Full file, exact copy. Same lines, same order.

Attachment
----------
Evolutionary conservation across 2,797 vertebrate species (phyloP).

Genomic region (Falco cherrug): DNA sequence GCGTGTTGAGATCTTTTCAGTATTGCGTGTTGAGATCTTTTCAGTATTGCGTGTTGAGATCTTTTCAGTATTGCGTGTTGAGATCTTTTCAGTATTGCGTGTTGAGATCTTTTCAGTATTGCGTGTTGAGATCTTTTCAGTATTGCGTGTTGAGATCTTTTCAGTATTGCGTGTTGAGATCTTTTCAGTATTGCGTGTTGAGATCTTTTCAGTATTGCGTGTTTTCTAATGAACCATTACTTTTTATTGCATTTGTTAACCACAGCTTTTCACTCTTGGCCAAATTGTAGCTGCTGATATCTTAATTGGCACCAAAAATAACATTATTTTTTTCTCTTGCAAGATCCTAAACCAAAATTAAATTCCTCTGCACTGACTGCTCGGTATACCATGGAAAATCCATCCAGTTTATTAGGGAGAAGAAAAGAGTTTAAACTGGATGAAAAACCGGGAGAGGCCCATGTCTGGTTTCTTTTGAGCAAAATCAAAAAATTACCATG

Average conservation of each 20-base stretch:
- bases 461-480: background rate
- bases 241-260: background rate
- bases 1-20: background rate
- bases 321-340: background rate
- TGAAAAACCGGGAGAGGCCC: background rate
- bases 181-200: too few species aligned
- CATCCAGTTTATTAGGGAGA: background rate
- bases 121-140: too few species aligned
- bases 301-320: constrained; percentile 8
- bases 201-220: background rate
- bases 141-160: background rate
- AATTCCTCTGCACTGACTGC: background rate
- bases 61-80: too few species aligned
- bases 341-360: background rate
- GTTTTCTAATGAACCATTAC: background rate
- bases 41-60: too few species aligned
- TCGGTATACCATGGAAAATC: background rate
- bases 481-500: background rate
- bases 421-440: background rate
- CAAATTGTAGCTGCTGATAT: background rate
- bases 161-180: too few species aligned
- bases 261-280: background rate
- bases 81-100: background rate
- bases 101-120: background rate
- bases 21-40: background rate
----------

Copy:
Evolutionary conservation across 2,797 vertebrate species (phyloP).

Genomic region (Falco cherrug): DNA sequence GCGTGTTGAGATCTTTTCAGTATTGCGTGTTGAGATCTTTTCAGTATTGCGTGTTGAGATCTTTTCAGTATTGCGTGTTGAGATCTTTTCAGTATTGCGTGTTGAGATCTTTTCAGTATTGCGTGTTGAGATCTTTTCAGTATTGCGTGTTGAGATCTTTTCAGTATTGCGTGTTGAGATCTTTTCAGTATTGCGTGTTGAGATCTTTTCAGTATTGCGTGTTTTCTAATGAACCATTACTTTTTATTGCATTTGTTAACCACAGCTTTTCACTCTTGGCCAAATTGTAGCTGCTGATATCTTAATTGGCACCAAAAATAACATTATTTTTTTCTCTTGCAAGATCCTAAACCAAAATTAAATTCCTCTGCACTGACTGCTCGGTATACCATGGAAAATCCATCCAGTTTATTAGGGAGAAGAAAAGAGTTTAAACTGGATGAAAAACCGGGAGAGGCCCATGTCTGGTTTCTTTTGAGCAAAATCAAAAAATTACCATG

Average conservation of each 20-base stretch:
- bases 461-480: background rate
- bases 241-260: background rate
- bases 1-20: background rate
- bases 321-340: background rate
- TGAAAAACCGGGAGAGGCCC: background rate
- bases 181-200: too few species aligned
- CATCCAGTTTATTAGGGAGA: background rate
- bases 121-140: too few species aligned
- bases 301-320: constrained; percentile 8
- bases 201-220: background rate
- bases 141-160: background rate
- AATTCCTCTGCACTGACTGC: background rate
- bases 61-80: too few species aligned
- bases 341-360: background rate
- GTTTTCTAATGAACCATTAC: background rate
- bases 41-60: too few species aligned
- TCGGTATACCATGGAAAATC: background rate
- bases 481-500: background rate
- bases 421-440: background rate
- CAAATTGTAGCTGCTGATAT: background rate
- bases 161-180: too few species aligned
- bases 261-280: background rate
- bases 81-100: background rate
- bases 101-120: background rate
- bases 21-40: background rate